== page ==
|Don't Give Up on Dreams |
Don't Give Up on Dreams
By Chaplain (Col.) Katherine Shindel, 1st Fighter Wing chaplain.
Langley Air Force Base, Virginia -- April 13, 2001 (ACCNS) -- Twenty-one years ago, I was a brand new Air Force chaplain wondering what I had gotten myself into.
As I was trying to figure out how to survive in the Air Force, my co-workers were trying to figure out what to do with me. I was only the ninth woman to enter active duty as a chaplain.
The reactions varied from "Wow, a woman chaplain," to "Gee, I've never seen a woman chaplain before," to "You don't belong here!"
While all I wanted to be was a chaplain, there were people who saw me as only a woman. When I moved into one base, the senior chaplain took everything related to women, children and sick people from the other chaplains' job descriptions to build a woman's job for me.
The odds that I would survive to make major were questionable; yet, here I am as a colonel. I've made it this far because of the people who believed in me and because of the lessons I've learned:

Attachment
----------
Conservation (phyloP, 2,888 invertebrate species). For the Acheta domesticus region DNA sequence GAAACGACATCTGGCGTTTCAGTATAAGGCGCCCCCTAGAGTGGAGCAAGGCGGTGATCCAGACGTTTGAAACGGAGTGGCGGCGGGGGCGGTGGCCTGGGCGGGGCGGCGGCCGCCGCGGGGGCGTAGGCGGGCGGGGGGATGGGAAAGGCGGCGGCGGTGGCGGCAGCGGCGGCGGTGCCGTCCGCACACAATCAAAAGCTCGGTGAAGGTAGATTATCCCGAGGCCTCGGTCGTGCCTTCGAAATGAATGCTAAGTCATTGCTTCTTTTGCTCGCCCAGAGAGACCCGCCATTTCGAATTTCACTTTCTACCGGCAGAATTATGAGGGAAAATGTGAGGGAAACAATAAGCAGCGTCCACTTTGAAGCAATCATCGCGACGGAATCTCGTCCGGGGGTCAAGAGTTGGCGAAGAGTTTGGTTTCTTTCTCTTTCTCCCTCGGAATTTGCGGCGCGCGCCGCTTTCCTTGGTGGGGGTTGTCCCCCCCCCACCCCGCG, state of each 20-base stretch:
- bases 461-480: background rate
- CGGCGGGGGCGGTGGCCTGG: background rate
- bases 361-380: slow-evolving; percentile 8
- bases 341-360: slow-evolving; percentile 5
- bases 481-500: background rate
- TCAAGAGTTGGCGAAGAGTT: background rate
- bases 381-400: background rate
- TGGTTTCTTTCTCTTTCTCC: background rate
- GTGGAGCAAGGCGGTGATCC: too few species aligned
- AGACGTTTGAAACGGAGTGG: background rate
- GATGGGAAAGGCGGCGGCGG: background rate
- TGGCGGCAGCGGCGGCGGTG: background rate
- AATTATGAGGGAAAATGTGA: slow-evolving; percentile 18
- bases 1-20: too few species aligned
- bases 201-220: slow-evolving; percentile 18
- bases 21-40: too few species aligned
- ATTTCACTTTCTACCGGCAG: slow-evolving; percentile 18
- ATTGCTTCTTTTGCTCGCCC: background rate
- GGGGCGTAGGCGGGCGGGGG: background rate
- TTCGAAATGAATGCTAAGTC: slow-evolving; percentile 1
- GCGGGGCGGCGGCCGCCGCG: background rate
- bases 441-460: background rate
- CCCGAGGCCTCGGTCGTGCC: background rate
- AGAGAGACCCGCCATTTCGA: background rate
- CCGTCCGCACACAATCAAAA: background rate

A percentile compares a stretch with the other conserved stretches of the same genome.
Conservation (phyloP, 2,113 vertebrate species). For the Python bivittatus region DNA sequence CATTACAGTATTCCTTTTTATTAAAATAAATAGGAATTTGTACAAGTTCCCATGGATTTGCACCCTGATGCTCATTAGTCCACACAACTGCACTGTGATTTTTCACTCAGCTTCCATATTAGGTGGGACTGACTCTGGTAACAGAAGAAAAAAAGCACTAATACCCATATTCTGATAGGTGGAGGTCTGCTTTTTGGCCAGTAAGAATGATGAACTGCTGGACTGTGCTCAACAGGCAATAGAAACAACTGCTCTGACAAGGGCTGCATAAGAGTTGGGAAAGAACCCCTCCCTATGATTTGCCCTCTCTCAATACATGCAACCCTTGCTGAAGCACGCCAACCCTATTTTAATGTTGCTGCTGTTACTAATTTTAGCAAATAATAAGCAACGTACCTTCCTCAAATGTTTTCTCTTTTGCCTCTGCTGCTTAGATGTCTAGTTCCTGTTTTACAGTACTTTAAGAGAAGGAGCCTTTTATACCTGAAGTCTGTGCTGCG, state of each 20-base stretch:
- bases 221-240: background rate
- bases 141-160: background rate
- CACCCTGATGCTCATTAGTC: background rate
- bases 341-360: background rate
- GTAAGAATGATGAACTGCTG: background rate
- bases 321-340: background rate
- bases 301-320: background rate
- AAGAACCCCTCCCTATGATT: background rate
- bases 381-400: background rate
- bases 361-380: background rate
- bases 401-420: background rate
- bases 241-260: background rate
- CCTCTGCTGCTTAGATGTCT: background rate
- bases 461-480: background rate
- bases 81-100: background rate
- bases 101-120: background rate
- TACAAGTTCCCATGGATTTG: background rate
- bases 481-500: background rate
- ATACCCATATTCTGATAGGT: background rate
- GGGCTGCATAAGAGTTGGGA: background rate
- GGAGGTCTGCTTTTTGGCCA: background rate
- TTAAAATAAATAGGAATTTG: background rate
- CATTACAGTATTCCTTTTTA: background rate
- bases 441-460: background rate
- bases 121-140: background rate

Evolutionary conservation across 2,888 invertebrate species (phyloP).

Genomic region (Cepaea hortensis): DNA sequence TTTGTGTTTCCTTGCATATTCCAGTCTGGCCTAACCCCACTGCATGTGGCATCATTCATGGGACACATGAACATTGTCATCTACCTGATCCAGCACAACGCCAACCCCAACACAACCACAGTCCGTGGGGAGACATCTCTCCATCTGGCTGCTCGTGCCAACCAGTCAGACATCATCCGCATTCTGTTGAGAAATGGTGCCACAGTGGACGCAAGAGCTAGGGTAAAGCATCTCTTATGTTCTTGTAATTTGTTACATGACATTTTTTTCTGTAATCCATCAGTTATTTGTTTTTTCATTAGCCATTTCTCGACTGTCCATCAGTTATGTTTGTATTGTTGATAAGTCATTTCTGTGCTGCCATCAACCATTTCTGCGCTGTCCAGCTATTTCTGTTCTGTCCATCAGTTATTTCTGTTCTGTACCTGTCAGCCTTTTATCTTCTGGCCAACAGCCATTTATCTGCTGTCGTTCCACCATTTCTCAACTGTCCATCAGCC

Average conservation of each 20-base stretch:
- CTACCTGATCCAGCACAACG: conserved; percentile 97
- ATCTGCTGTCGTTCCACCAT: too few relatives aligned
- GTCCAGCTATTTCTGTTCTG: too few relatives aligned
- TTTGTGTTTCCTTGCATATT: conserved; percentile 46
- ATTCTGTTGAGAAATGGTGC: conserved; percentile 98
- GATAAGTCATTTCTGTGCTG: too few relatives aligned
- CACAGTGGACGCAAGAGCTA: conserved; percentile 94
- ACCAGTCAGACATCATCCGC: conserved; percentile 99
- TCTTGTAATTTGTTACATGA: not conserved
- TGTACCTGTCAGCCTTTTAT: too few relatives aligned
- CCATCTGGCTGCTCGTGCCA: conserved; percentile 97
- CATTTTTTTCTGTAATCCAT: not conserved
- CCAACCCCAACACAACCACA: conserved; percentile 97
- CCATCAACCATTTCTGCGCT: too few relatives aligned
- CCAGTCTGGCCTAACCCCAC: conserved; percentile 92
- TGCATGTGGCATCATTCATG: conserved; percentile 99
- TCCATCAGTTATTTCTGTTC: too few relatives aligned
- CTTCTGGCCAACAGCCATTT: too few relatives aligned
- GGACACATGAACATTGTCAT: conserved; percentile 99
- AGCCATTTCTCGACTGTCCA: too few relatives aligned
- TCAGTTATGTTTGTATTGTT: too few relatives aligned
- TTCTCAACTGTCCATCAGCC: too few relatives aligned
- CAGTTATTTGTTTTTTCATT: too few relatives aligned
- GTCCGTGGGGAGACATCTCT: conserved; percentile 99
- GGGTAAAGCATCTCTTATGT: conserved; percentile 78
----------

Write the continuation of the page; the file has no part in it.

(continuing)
- 1. Don't give up in the face of hardship. Hard times drive us deep into ourselves to make us focus on what is most important. Hard times make us stronger.
- 2. Don't let others define you as less than you are. Remember that you are a unique individual of invaluable worth. Believe in yourself.
- 3. Don't think you can make it by yourself. We belong to a team. The synergy of a team is stronger, smarter than any of its individual members.
- 4. Mentor your young airmen and officers. They depend upon you to teach them the Air Force. Help them succeed, for they are our future.
- 5. Respect those who are different from you. When we give freedom to others, we are able to enjoy the same freedoms ourselves. Diversity is one of our greatest strengths in America.
- 6. Don't be silent when someone else is put down in your presence. Racism and other forms of discrimination continue because good people are silent. Each of us needs to ensure that everyone in our presence is treated as a valuable member of the Air Force.
I am very grateful for all the opportunities I have been given. Now it is my responsibility to extend those opportunities to others. I invite you to join me as we work to make our Air Force stronger and better than when we joined it. The defense of freedom depends on us.